On the Design of Application Protocols
RFC 3117

Document Type RFC - Informational (November 2001; No errata)
Was draft-mrose-beep-design (individual)
Last updated 2013-03-02
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Network Working Group                                            M. Rose
Request for Comments: 3117                  Dover Beach Consulting, Inc.
Category: Informational                                    November 2001

                 On the Design of Application Protocols

Status of this Memo

   This memo provides information for the Internet community.  It does
   not specify an Internet standard of any kind.  Distribution of this
   memo is unlimited.

Copyright Notice

   Copyright (C) The Internet Society (2001).  All Rights Reserved.

Abstract

   This memo describes the design principles for the Blocks eXtensible
   eXchange Protocol (BXXP).  BXXP is a generic application protocol
   framework for connection-oriented, asynchronous interactions.  The
   framework permits simultaneous and independent exchanges within the
   context of a single application user-identity, supporting both
   textual and binary messages.

Rose                         Informational                      [Page 1]
RFC 3117         On the Design of Application Protocols    November 2001

Table of Contents

   1.  A Problem 19 Years in the Making . . . . . . . . . . . . . . .  3
   2.  You can Solve Any Problem... . . . . . . . . . . . . . . . . .  6
   3.  Protocol Mechanisms  . . . . . . . . . . . . . . . . . . . . .  8
   3.1 Framing  . . . . . . . . . . . . . . . . . . . . . . . . . . .  8
   3.2 Encoding . . . . . . . . . . . . . . . . . . . . . . . . . . .  9
   3.3 Reporting  . . . . . . . . . . . . . . . . . . . . . . . . . .  9
   3.4 Asynchrony . . . . . . . . . . . . . . . . . . . . . . . . . . 10
   3.5 Authentication . . . . . . . . . . . . . . . . . . . . . . . . 12
   3.6 Privacy  . . . . . . . . . . . . . . . . . . . . . . . . . . . 12
   3.7 Let's Recap  . . . . . . . . . . . . . . . . . . . . . . . . . 13
   4.  Protocol Properties  . . . . . . . . . . . . . . . . . . . . . 14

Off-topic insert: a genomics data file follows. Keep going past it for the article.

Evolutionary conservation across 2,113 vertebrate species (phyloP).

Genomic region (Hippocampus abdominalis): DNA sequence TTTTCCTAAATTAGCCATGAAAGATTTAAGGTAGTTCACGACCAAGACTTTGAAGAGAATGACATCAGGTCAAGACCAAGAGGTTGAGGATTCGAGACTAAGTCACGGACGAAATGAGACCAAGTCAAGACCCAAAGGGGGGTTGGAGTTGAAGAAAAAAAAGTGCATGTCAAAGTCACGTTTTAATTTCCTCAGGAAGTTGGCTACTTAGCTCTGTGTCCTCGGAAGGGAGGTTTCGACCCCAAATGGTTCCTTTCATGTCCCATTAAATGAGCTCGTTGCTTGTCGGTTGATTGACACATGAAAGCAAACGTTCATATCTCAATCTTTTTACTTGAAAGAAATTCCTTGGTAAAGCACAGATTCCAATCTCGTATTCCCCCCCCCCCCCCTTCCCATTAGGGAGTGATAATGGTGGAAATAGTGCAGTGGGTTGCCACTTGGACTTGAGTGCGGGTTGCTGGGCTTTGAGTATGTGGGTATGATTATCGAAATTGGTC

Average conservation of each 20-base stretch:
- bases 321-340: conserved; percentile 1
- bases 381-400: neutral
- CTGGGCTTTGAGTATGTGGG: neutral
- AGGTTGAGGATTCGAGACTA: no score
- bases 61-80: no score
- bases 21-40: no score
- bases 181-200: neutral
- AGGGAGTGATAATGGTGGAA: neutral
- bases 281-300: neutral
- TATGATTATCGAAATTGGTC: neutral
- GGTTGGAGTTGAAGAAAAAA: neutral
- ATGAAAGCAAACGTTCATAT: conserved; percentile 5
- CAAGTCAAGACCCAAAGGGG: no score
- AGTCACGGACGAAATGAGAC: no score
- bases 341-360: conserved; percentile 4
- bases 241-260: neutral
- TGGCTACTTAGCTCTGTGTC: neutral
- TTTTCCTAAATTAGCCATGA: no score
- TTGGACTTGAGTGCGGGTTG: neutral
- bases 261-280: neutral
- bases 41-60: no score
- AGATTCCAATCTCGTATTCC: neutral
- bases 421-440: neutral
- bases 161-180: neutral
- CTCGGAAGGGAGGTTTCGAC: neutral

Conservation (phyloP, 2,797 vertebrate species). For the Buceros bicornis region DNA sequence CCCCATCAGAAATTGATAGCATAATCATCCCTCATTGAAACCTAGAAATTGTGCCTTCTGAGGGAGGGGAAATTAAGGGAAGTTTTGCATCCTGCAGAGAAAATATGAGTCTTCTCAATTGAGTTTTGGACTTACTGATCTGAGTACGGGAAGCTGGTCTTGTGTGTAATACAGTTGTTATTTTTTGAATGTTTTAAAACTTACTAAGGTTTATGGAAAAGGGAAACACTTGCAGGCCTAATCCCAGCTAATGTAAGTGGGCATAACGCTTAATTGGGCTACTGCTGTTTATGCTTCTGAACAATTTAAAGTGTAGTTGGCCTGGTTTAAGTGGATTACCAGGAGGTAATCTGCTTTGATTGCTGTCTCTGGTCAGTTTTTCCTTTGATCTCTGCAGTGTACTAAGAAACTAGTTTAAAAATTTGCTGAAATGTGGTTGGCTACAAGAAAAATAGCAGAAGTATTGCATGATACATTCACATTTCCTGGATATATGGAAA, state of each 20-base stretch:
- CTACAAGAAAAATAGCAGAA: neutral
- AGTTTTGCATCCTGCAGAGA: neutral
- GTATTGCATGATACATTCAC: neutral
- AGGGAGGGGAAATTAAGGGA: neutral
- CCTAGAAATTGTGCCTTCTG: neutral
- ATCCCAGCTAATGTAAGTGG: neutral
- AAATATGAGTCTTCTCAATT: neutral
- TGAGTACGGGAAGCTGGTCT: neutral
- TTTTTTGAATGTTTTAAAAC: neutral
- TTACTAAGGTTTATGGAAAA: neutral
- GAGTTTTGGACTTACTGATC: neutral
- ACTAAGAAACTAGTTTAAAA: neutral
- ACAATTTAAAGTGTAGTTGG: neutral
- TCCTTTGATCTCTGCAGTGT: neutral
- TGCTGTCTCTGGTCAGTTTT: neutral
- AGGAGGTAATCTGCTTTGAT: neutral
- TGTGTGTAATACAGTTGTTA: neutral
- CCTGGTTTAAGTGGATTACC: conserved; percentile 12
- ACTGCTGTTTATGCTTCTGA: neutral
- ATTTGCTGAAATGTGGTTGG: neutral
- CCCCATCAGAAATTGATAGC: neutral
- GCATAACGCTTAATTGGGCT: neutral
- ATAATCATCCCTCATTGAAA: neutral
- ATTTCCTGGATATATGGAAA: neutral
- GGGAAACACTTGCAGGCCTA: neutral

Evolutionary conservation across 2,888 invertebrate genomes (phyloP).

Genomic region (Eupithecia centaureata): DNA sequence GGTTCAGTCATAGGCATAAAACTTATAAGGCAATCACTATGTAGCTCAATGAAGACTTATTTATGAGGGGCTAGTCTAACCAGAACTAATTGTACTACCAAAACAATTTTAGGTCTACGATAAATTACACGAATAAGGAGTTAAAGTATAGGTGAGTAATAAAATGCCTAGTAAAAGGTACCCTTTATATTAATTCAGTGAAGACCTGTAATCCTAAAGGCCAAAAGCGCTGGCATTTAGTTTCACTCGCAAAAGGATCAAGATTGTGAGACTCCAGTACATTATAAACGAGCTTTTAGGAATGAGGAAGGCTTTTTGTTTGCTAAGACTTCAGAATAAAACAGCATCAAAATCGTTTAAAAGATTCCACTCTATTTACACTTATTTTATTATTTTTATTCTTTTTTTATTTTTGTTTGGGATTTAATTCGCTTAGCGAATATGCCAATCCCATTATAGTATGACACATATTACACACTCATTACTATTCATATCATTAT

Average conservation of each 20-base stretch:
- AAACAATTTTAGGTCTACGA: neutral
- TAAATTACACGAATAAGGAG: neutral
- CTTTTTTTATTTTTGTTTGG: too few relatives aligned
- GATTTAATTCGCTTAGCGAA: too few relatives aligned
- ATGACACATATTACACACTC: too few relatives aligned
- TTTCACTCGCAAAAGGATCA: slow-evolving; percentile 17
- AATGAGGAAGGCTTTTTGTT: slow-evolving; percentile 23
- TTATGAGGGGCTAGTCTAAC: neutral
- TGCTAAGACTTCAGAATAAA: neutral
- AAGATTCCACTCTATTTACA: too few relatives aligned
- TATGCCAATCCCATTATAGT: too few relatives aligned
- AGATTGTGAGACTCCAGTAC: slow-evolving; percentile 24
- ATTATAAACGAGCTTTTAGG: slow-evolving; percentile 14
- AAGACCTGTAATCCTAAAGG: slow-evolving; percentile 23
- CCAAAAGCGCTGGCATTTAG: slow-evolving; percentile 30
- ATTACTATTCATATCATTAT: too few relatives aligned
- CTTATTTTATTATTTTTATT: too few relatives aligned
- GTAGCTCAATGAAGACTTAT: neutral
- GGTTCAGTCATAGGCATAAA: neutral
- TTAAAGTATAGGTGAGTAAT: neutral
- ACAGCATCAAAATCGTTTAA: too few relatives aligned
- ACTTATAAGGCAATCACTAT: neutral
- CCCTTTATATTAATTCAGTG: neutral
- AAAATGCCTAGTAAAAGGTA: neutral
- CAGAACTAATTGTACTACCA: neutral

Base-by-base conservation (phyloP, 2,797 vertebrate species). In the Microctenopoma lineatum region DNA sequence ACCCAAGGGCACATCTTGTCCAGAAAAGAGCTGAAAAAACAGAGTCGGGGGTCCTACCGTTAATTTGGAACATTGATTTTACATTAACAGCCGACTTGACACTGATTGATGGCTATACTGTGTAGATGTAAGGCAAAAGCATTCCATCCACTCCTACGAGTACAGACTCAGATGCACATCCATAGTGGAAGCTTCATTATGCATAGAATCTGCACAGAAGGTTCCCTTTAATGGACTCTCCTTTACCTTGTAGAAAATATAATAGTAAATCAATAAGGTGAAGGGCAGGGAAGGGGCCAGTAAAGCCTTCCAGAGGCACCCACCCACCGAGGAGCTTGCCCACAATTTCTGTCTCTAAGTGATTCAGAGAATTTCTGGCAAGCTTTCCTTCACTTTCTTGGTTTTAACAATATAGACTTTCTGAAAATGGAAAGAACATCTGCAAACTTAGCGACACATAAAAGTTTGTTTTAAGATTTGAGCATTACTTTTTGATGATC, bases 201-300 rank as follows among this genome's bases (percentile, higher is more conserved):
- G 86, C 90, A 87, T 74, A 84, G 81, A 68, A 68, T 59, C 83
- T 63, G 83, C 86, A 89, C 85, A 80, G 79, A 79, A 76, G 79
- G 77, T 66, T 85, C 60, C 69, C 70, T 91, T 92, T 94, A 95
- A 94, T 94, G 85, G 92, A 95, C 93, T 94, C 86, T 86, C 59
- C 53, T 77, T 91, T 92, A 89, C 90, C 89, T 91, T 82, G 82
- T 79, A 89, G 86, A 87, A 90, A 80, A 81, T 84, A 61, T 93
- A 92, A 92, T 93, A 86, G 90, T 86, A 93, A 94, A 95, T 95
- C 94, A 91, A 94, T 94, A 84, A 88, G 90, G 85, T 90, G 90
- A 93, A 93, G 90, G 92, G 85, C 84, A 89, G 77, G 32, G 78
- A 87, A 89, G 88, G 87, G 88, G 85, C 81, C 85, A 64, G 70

4.1 Scalability  . . . . . . . . . . . . . . . . . . . . . . . . . 14
   4.2 Efficiency . . . . . . . . . . . . . . . . . . . . . . . . . . 15
   4.3 Simplicity . . . . . . . . . . . . . . . . . . . . . . . . . . 15
   4.4 Extensibility  . . . . . . . . . . . . . . . . . . . . . . . . 15
   4.5 Robustness . . . . . . . . . . . . . . . . . . . . . . . . . . 16
   5.  The BXXP Framework . . . . . . . . . . . . . . . . . . . . . . 17
   5.1 Framing and Encoding . . . . . . . . . . . . . . . . . . . . . 17
   5.2 Reporting  . . . . . . . . . . . . . . . . . . . . . . . . . . 19
   5.3 Asynchrony . . . . . . . . . . . . . . . . . . . . . . . . . . 19
   5.4 Authentication . . . . . . . . . . . . . . . . . . . . . . . . 21
   5.5 Privacy  . . . . . . . . . . . . . . . . . . . . . . . . . . . 21
   5.6 Things We Left Out . . . . . . . . . . . . . . . . . . . . . . 21
   5.7 From Framework to Protocol . . . . . . . . . . . . . . . . . . 22
   6.  BXXP is now BEEP . . . . . . . . . . . . . . . . . . . . . . . 23
   7.  Security Considerations  . . . . . . . . . . . . . . . . . . . 23
   References . . . . . . . . . . . . . . . . . . . . . . . . . . . . 24
   Author's Address . . . . . . . . . . . . . . . . . . . . . . . . . 26
   Full Copyright Statement . . . . . . . . . . . . . . . . . . . . . 27

Rose                         Informational                      [Page 2]
RFC 3117         On the Design of Application Protocols    November 2001

1. A Problem 19 Years in the Making

   SMTP [1] is close to being the perfect application protocol: it
   solves a large, important problem in a minimalist way.  It's simple
   enough for an entry-level implementation to fit on one or two screens
   of code, and flexible enough to form the basis of very powerful
   product offerings in a robust and competitive market.  Modulo a few
   oddities (e.g., SAML), the design is well conceived and the resulting
   specification is well-written and largely self-contained.  There is
   very little about good application protocol design that you can't
   learn by reading the SMTP specification.

   Unfortunately, there's one little problem: SMTP was originally
   published in 1981 and since that time, a lot of application protocols
   have been designed for the Internet, but there hasn't been a lot of
   reuse going on.  You might expect this if the application protocols
   were all radically different, but this isn't the case: most are
   surprisingly similar in their functional behavior, even though the
   actual details vary considerably.

   In late 1998, as Carl Malamud and I were sitting down to review the
   Blocks architecture, we realized that we needed to have a protocol
   for exchanging Blocks.  The conventional wisdom is that when you need
   an application protocol, there are four ways to proceed:

   1. find an existing exchange protocol that (more or less) does what
      you want;

   2. define an exchange model on top of the world-wide web
      infrastructure that (more or less) does what you want;
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